Leadership and management are quite different. Unfortunately, the two terms are being used more frequently today synonymously by employers.
Management is required to keep a company going. It is a set of processes that keep the wheels turning. Management is all about staffing, budgeting, planning, hiring, gauging performance, and sorting things out when things do not go according to plan.
Leadership, on the other hand, it getting people aligned to your vision – it requires inspiration, motivation and communication.
Examples of great leaders are Margaret Thatcher, Winston Churchill, Abraham Lincoln, Angela Merkel, Napoleon Bonaparte, Nelson Mandela, Martin Luther King, and Steve Jobs.
Put simply: a great manager gets people to obey him or her, is well organized and knows how to meet targets, while great leaders get people to want to follow them. A CEO (Chief Executive Office) of a company, for example, needs to be both a great leader and manager.
Do businesses need both?
A well run organization will have good managers and leaders, working together. Some individuals may possess both qualities. When managers set targets, in order to work effectively they will need good organizational skills (management), and will have to inspire and motivate their staff (leadership).
When setting targets you need to get your people behind you by emphasizing the importance of the activity.
So, if both qualities are needed in business, is it possible to define how much of each is needed? That depends. If you dominate a market that does not change, then good management is king. However, in a changing world, without leadership the business will die.
A manager would not be able to do his or her job properly without some leadership. The head of a team is also its leader. Team members need formal training, mentoring, motivating and inspiring.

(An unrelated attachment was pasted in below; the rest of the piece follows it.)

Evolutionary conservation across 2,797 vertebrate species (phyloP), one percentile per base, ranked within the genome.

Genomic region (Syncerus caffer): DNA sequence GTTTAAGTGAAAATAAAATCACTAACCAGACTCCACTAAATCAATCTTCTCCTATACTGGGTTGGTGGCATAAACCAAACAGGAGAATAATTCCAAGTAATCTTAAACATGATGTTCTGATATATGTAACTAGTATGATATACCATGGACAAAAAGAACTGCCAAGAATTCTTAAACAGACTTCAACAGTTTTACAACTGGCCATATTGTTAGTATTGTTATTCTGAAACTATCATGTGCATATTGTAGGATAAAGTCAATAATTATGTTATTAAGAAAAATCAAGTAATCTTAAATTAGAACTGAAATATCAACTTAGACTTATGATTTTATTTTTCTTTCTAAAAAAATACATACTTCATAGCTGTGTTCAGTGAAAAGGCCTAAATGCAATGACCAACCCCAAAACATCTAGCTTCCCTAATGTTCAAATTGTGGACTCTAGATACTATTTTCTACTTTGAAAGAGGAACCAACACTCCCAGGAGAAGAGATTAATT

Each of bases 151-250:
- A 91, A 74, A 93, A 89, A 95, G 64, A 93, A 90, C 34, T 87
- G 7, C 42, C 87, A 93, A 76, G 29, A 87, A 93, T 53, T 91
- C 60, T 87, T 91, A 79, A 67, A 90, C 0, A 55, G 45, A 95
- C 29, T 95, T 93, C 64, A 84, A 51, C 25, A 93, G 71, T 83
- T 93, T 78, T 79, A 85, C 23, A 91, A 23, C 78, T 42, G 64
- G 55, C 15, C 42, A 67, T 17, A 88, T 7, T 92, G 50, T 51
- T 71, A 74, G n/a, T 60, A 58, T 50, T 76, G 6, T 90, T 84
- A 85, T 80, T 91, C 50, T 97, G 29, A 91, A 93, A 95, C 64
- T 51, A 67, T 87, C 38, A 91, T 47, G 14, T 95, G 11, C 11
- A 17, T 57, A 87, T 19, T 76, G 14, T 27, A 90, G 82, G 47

Leaders and managers – some differences
Warren Gamaliel Bennis (March 8, 1925 – July 31, 2014), a well-known American organizational consultant, scholar and author, widely regarded as a pioneer of the field of Leadership Studies, set out the following differences between managers and leaders in his 1989 book “On Becoming a Leader.”
– While the leader innovates, the manager administers.
– Leaders have their eye on the horizon, while managers are always looking at the bottom line.
– The leader inspires faith and trust, while the manager relies on control.
– The leader is the original, the manager is a copy.
– The leader’s focus is people, while for the manager it is systems and structure.
– The leader’s focus is what and why, whereas that of the manager is how and when.
– The leader’s perspective is over the long-term, but the manager has a short-term range.
– The manager is conformist, he or she accepts the status quo. The leader, on the other hand, challenges it.
– The manager is the perfect soldier, but the leader is his or her own person.
– While the leader does the right thing, the manager does things right.
– The leader originates, the manager imitates.
“A genuine leader is not a searcher for consensus but a molder of consensus,” Martin Luther King, Jr.
“It is better to lead from behind and to put others in front, especially when you celebrate victory when nice things occur. You take the front line when there is danger. Then people will appreciate your leadership,” Nelson Mandela.
“A leader is a dealer in hope,” Napoleon Bonaparte.
“To improve is to change; to be perfect is to change often,” Sir Winston Churchill.
Researchers at the University of Zurich found that the lower people’s responsibility aversion is the greater their leadership abilities are.
Interesting further reading: